Britons warned they face a dark winter as energy regulator Ofgem set to hike prices in early 2024 due to geopolitical concerns
UK households can expect higher energy bills from January as the nation’s regulator Ofgem will bring its price cap for ordinary consumers up to £1,931 ($2,395), according to the final forecast for the first quarter by consultancy Cornwall Insight.
This is an increase of 5% from the current price cap, which is set at £1,834 per year for a typical consumer, the consultancy said this week.
Prices are much lower than the peaks seen last year during the energy crisis in Western Europe, however, they remain well above historic levels.
The price cap will decline from the end of March 2024, Cornwall Insight writes, “although this remains subject to the ongoing volatility in the wholesale energy markets.”
According to the consultancy, geopolitical concerns, including disruptions to the Finnish Balticconnector natural gas pipeline, the Israel-Hamas conflict and industrial action at gas production facilities in Australia, have all contributed to the higher energy unit prices.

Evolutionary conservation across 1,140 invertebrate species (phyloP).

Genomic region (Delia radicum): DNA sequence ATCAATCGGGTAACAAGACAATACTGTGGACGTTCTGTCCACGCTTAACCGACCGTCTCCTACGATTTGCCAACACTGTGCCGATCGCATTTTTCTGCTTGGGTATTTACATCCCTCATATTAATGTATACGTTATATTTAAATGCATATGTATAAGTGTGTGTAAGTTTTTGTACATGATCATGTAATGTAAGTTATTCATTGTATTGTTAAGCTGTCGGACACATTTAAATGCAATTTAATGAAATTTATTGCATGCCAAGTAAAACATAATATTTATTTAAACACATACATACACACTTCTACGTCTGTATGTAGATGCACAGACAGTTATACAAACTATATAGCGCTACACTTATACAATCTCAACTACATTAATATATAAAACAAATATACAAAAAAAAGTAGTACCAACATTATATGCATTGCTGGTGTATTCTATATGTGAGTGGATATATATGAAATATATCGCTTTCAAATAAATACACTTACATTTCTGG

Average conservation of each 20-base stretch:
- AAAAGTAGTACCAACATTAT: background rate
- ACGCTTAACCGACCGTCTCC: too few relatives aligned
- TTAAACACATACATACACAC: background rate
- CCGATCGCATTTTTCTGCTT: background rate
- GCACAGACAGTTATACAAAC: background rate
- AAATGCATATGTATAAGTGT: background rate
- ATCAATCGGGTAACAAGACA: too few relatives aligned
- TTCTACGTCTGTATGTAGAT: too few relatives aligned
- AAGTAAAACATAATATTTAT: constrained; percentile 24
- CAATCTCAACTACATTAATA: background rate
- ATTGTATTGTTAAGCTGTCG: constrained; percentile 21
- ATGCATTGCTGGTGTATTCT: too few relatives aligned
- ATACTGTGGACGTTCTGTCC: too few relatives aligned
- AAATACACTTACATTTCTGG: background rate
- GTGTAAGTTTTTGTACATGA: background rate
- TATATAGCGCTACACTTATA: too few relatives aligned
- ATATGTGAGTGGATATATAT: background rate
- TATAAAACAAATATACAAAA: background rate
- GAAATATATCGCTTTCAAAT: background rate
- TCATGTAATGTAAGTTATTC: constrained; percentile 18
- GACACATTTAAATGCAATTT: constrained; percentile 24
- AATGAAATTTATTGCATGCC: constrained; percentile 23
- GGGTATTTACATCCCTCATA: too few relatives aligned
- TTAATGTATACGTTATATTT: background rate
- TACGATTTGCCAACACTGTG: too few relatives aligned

“An unstable wholesale energy market, coupled with the UK’s reliance on energy imports, makes it inevitable that energy bills will rise from current levels. This leaves households facing yet another winter with bills hundreds of pounds higher than pre-pandemic levels, and affordable fixed deals few and far between,” said Craig Lowrey, Principal Consultant at Cornwall Insight.
The Joseph Rowntree Foundation a welfare think tank has said the 2023 Autumn Statement by Chancellor must address the breadth and depth of hardship in the UK.
“Families are now in the grip of a suffocating squeeze from three sides: high and rising prices yet to stabilise; a rapid increase in interest rates that is still feeding through to mortgages and loans; and most recently a deteriorating labour market, with jobs increasingly put at risk as spending and investment in the wider economy continues to slow.” It said last Friday.
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